What foods is Vermont known for? Maple syrup tops the list.

Most people associate maple syrup with Canada, and while this is true, America doesn’t get all of the tasty condiments from there – in fact, most of it is made in Vermont!

Around two-thirds of America’s maple syrups come from the state due to its climate and soil, which means thousands of maple trees thrive here.

The state is extremely proud of this export and celebrates Maple Syrup Day each year, which features a maple syrup festival.

You won’t be hard-pressed to find it in restaurants and cafes around Vermont if you go for breakfast, brunch or dessert, and make sure to visit a souvenir shop to pick a few bottles to take home.

You can also go on maple syrup tours to visit syrup shacks and learn more about how the sap is turned into a much-loved topping.

Much of the syrup is produced by local farms, so it’s a great way to support the local community.

6- Winter Sports

Stratton Mountain
Winter activities is another thing Vermont is known for.

With its huge stretch of mountains, Vermont is well-placed to be a mecca for snowsport lovers.

Vermont has a variety of extremely popular ski resorts, such as Killington, Stowe, and Jay Peak; plus, there’s a museum called the Vermont Ski and Snowboard Museum where you can learn all about the history of the sport, complete with old-fashioned equipment and boards.

Vermont gets some serious snow come winter, which normally begins around November and often doesn’t let up until April.

This means there’s plenty of thick powder for visitors and locals to enjoy a range of activities, such as skiing, snowboarding, snowshoeing, sledging and more.

The resorts here also offer lots in the way of relaxation, with luxury accommodation, spas and shopping.

However, if you are planning to head to Vermont for the season, booking in advance is advised – the ski areas are just a couple of hours from New York and Boston, making it a popular weekend getaway.

7- Covered Bridges

Covered Bridge In Vermont
Covered bridge is what the state of Vermont is known for.

Now for a cute and quirky attraction that’s famous in Vermont – its colourful coloured bridges.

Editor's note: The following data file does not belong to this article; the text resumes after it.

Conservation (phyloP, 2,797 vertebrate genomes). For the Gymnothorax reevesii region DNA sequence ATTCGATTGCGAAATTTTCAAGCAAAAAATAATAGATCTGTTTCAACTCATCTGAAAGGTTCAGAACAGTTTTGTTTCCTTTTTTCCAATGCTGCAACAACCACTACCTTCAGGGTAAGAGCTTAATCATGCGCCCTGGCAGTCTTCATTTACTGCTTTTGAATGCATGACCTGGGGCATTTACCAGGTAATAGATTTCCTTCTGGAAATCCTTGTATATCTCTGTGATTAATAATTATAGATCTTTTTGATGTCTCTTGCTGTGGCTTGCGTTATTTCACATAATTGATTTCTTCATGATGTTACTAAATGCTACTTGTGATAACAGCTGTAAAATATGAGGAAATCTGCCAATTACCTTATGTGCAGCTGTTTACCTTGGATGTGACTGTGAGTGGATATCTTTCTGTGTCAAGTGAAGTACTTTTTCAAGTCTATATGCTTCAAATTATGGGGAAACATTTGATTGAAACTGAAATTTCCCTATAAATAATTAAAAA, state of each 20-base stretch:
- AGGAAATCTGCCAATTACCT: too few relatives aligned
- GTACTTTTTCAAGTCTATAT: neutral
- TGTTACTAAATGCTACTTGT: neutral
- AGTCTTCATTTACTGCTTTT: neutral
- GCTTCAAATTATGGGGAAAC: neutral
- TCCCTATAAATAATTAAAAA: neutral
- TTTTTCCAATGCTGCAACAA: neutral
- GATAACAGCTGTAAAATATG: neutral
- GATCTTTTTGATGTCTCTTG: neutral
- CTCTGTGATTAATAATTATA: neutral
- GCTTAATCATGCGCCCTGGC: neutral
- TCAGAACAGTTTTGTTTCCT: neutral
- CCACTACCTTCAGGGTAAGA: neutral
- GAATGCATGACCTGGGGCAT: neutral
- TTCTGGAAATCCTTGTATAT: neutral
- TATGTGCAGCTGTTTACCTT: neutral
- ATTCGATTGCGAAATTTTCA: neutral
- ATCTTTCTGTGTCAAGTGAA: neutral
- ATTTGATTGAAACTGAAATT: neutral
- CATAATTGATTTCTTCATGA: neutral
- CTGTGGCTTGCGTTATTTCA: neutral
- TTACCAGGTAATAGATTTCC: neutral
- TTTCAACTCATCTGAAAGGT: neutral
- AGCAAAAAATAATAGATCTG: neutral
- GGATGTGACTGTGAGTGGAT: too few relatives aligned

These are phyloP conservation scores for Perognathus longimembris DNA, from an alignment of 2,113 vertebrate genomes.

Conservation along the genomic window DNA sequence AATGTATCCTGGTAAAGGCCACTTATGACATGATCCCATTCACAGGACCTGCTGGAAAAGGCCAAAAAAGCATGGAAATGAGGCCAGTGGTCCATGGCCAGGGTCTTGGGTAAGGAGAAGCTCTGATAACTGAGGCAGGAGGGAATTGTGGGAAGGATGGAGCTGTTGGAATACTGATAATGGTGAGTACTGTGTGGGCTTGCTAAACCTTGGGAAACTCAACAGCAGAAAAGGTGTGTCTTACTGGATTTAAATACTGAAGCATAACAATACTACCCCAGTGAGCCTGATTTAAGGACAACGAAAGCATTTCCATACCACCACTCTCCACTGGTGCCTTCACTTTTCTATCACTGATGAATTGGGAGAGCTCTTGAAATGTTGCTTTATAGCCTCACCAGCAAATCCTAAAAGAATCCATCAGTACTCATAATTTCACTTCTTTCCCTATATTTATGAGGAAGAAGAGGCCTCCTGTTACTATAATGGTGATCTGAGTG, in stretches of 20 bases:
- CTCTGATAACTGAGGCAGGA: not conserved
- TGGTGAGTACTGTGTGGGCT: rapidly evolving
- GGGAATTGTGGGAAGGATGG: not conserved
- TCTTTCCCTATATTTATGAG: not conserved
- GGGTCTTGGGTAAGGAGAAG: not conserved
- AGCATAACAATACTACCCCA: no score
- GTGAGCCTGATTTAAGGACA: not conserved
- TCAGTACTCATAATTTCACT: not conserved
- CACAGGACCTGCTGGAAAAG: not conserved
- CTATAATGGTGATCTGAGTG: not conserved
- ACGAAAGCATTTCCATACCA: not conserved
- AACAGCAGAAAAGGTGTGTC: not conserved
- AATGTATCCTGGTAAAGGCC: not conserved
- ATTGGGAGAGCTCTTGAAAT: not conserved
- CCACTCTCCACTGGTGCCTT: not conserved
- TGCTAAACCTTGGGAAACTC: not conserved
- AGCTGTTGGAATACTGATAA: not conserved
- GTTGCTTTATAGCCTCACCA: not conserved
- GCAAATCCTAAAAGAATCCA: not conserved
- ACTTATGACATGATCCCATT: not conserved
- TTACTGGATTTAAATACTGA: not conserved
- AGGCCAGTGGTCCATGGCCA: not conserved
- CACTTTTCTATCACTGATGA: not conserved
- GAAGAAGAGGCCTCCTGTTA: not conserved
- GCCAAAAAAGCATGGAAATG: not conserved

The state has more than one hundred covered bridges, which are mostly made from wood and date back to the 1800s.

The state boasts the most covered bridges of any other state in New England and their beauty makes them popular for photographs.

Some of the most famous bridges to add to the list include the Kissing Bridge and the Cornish-Windsor Bridge, and you can still cross them to this day.

Although they were originally designed for walking and carriages, they’ve been reinforced for cars and are often painted red, which looks dramatic against a backdrop of orange and yellow leaves in autumn.

You don’t need to plan an itinerary to see the covered bridges, as you’ll likely come across them if you’re driving, but some of the nicest are located in Bennington, Manchester, Rockingham and Windsor, the latter of which has the longest bridge in New England.

8- Abolishing Slavery

Vermont has a rich political history and was the first American state to abolish slavery, which came about in the first constitution of Vermont in 1777.

The decree also offered universal male suffrage, which meant giving the vote to all black men, something pioneering for the time period.

At this point, Vermont wasn’t technically classed as a state yet, but the area was well established and Vermont quickly declared itself as a sovereign country before they became the 14th state in the USA.

Many other regions of New England didn’t abolish slavery until years later.

Today, you can follow a heritage trail to learn more, which visits the Old Constitution House, Rokeby Museum and the Clemmons Family Farm, one of the largest African-American farms in the state.

9- Cheddar Cheese

Grated And Diceded Cheddar Cheese
Cheddar cheese is a food Vermont is famous for.

This one might surprise people, but overall, Vermont is extremely famous for its fresh, local produce, with hundreds of farms growing fruits and vegetables, farming animals and producing everything from cheese to wine and bread.

Vermont makes around 45,000kg of cheese every year in a range of varieties.

However, their cheddar is made in Cabot, which is why it’s known as Vermont Cabot Cheddar.

It began with The Cabot Creamery in 1919, which is still one of the most famous brands in America.

If you stop by, make sure to take a tour to learn how the cheese is made, enjoy some cheese tasting and take a few slabs home to enjoy, or better yet, for a picnic in the gorgeous Vermont surroundings.

10- Apple Pie

Round Baked Apple Pie On A Brown Wooden Table
Apple pie is another food Vermont is known for.

It seems like Vermont just loves to eat and drink, so the list continues with the state’s famous apple pie.

Apple pie is the official state pie of Vermont because the state has perfect conditions for growing apple trees, along with the maples and other species.

The apples here are sweet and crisp and, in locals’ opinions, far better than you’ll get anywhere else.

To test the theory, don’t miss stopping by a restaurant or cafe in Waterbury or Burlington for a slice of pie, which is on pretty much every menu you’ll come across.